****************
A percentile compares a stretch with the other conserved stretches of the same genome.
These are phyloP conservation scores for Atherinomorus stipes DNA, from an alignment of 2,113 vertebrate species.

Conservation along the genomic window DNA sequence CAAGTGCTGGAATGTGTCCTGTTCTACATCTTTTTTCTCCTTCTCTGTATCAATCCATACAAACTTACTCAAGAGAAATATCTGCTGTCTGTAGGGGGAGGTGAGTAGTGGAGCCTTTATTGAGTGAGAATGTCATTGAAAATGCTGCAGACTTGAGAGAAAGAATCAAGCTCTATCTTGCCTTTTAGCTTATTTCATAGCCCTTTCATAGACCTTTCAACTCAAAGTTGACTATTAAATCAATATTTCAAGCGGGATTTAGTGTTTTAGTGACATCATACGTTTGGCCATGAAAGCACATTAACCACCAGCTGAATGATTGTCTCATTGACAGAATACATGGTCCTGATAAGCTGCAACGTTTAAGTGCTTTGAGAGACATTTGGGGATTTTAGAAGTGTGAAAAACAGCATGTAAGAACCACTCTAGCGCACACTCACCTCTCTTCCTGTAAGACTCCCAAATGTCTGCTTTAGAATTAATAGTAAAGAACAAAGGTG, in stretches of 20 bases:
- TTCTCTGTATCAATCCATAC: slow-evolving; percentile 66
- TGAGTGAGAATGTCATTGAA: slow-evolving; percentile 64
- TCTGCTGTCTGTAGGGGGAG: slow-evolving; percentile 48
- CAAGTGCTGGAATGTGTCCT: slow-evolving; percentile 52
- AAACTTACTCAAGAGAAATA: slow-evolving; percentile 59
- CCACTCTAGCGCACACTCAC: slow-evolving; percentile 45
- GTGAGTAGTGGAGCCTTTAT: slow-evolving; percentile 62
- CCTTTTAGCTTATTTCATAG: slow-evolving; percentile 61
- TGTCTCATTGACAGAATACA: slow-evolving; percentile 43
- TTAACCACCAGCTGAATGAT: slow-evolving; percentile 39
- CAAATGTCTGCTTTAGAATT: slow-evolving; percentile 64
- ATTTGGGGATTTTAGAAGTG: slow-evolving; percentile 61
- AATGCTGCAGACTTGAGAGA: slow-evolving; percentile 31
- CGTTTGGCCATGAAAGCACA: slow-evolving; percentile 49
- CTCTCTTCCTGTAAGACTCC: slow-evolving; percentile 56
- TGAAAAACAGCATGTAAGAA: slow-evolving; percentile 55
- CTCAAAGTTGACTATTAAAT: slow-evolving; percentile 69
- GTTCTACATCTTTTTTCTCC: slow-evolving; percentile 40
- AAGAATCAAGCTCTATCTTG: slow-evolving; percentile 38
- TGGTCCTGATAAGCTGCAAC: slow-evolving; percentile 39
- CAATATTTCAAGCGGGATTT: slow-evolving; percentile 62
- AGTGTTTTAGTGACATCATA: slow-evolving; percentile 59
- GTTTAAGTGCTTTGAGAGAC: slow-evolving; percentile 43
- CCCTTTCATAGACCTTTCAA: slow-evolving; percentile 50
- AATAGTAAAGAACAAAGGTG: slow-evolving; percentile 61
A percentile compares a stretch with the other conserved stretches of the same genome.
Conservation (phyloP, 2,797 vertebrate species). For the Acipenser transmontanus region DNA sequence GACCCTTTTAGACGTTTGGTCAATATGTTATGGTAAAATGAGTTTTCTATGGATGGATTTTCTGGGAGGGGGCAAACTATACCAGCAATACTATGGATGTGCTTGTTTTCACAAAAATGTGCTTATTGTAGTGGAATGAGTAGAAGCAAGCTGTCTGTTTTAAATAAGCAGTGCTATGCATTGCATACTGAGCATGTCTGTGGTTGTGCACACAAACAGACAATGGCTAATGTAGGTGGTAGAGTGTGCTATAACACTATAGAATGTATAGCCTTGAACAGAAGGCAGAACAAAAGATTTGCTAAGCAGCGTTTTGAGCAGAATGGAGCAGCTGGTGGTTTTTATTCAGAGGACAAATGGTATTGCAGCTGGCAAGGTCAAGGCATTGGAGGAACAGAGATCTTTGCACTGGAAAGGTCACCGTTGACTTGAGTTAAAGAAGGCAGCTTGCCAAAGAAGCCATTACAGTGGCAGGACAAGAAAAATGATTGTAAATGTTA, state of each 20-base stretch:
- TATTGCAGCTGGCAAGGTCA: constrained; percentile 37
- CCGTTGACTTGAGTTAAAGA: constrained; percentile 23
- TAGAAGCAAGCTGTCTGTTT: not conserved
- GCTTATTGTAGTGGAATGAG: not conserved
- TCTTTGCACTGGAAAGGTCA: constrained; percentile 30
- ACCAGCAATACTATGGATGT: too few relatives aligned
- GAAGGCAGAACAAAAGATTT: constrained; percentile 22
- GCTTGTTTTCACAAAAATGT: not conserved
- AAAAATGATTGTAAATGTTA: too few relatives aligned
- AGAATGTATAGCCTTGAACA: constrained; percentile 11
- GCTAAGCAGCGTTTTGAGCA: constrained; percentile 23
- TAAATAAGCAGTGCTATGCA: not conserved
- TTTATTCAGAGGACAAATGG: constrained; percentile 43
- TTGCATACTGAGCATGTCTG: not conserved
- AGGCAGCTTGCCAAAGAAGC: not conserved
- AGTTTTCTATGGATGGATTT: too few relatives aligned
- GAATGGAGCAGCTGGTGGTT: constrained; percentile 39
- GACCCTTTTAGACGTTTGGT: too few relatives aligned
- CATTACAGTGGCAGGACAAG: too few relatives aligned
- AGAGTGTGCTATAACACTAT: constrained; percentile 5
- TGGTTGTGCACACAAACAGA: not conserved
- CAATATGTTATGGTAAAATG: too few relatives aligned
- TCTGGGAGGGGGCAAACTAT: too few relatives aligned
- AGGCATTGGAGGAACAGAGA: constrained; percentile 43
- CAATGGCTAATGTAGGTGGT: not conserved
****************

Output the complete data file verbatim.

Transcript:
A percentile compares a stretch with the other conserved stretches of the same genome.
These are phyloP conservation scores for Atherinomorus stipes DNA, from an alignment of 2,113 vertebrate species.

Conservation along the genomic window DNA sequence CAAGTGCTGGAATGTGTCCTGTTCTACATCTTTTTTCTCCTTCTCTGTATCAATCCATACAAACTTACTCAAGAGAAATATCTGCTGTCTGTAGGGGGAGGTGAGTAGTGGAGCCTTTATTGAGTGAGAATGTCATTGAAAATGCTGCAGACTTGAGAGAAAGAATCAAGCTCTATCTTGCCTTTTAGCTTATTTCATAGCCCTTTCATAGACCTTTCAACTCAAAGTTGACTATTAAATCAATATTTCAAGCGGGATTTAGTGTTTTAGTGACATCATACGTTTGGCCATGAAAGCACATTAACCACCAGCTGAATGATTGTCTCATTGACAGAATACATGGTCCTGATAAGCTGCAACGTTTAAGTGCTTTGAGAGACATTTGGGGATTTTAGAAGTGTGAAAAACAGCATGTAAGAACCACTCTAGCGCACACTCACCTCTCTTCCTGTAAGACTCCCAAATGTCTGCTTTAGAATTAATAGTAAAGAACAAAGGTG, in stretches of 20 bases:
- TTCTCTGTATCAATCCATAC: slow-evolving; percentile 66
- TGAGTGAGAATGTCATTGAA: slow-evolving; percentile 64
- TCTGCTGTCTGTAGGGGGAG: slow-evolving; percentile 48
- CAAGTGCTGGAATGTGTCCT: slow-evolving; percentile 52
- AAACTTACTCAAGAGAAATA: slow-evolving; percentile 59
- CCACTCTAGCGCACACTCAC: slow-evolving; percentile 45
- GTGAGTAGTGGAGCCTTTAT: slow-evolving; percentile 62
- CCTTTTAGCTTATTTCATAG: slow-evolving; percentile 61
- TGTCTCATTGACAGAATACA: slow-evolving; percentile 43
- TTAACCACCAGCTGAATGAT: slow-evolving; percentile 39
- CAAATGTCTGCTTTAGAATT: slow-evolving; percentile 64
- ATTTGGGGATTTTAGAAGTG: slow-evolving; percentile 61
- AATGCTGCAGACTTGAGAGA: slow-evolving; percentile 31
- CGTTTGGCCATGAAAGCACA: slow-evolving; percentile 49
- CTCTCTTCCTGTAAGACTCC: slow-evolving; percentile 56
- TGAAAAACAGCATGTAAGAA: slow-evolving; percentile 55
- CTCAAAGTTGACTATTAAAT: slow-evolving; percentile 69
- GTTCTACATCTTTTTTCTCC: slow-evolving; percentile 40
- AAGAATCAAGCTCTATCTTG: slow-evolving; percentile 38
- TGGTCCTGATAAGCTGCAAC: slow-evolving; percentile 39
- CAATATTTCAAGCGGGATTT: slow-evolving; percentile 62
- AGTGTTTTAGTGACATCATA: slow-evolving; percentile 59
- GTTTAAGTGCTTTGAGAGAC: slow-evolving; percentile 43
- CCCTTTCATAGACCTTTCAA: slow-evolving; percentile 50
- AATAGTAAAGAACAAAGGTG: slow-evolving; percentile 61
A percentile compares a stretch with the other conserved stretches of the same genome.
Conservation (phyloP, 2,797 vertebrate species). For the Acipenser transmontanus region DNA sequence GACCCTTTTAGACGTTTGGTCAATATGTTATGGTAAAATGAGTTTTCTATGGATGGATTTTCTGGGAGGGGGCAAACTATACCAGCAATACTATGGATGTGCTTGTTTTCACAAAAATGTGCTTATTGTAGTGGAATGAGTAGAAGCAAGCTGTCTGTTTTAAATAAGCAGTGCTATGCATTGCATACTGAGCATGTCTGTGGTTGTGCACACAAACAGACAATGGCTAATGTAGGTGGTAGAGTGTGCTATAACACTATAGAATGTATAGCCTTGAACAGAAGGCAGAACAAAAGATTTGCTAAGCAGCGTTTTGAGCAGAATGGAGCAGCTGGTGGTTTTTATTCAGAGGACAAATGGTATTGCAGCTGGCAAGGTCAAGGCATTGGAGGAACAGAGATCTTTGCACTGGAAAGGTCACCGTTGACTTGAGTTAAAGAAGGCAGCTTGCCAAAGAAGCCATTACAGTGGCAGGACAAGAAAAATGATTGTAAATGTTA, state of each 20-base stretch:
- TATTGCAGCTGGCAAGGTCA: constrained; percentile 37
- CCGTTGACTTGAGTTAAAGA: constrained; percentile 23
- TAGAAGCAAGCTGTCTGTTT: not conserved
- GCTTATTGTAGTGGAATGAG: not conserved
- TCTTTGCACTGGAAAGGTCA: constrained; percentile 30
- ACCAGCAATACTATGGATGT: too few relatives aligned
- GAAGGCAGAACAAAAGATTT: constrained; percentile 22
- GCTTGTTTTCACAAAAATGT: not conserved
- AAAAATGATTGTAAATGTTA: too few relatives aligned
- AGAATGTATAGCCTTGAACA: constrained; percentile 11
- GCTAAGCAGCGTTTTGAGCA: constrained; percentile 23
- TAAATAAGCAGTGCTATGCA: not conserved
- TTTATTCAGAGGACAAATGG: constrained; percentile 43
- TTGCATACTGAGCATGTCTG: not conserved
- AGGCAGCTTGCCAAAGAAGC: not conserved
- AGTTTTCTATGGATGGATTT: too few relatives aligned
- GAATGGAGCAGCTGGTGGTT: constrained; percentile 39
- GACCCTTTTAGACGTTTGGT: too few relatives aligned
- CATTACAGTGGCAGGACAAG: too few relatives aligned
- AGAGTGTGCTATAACACTAT: constrained; percentile 5
- TGGTTGTGCACACAAACAGA: not conserved
- CAATATGTTATGGTAAAATG: too few relatives aligned
- TCTGGGAGGGGGCAAACTAT: too few relatives aligned
- AGGCATTGGAGGAACAGAGA: constrained; percentile 43
- CAATGGCTAATGTAGGTGGT: not conserved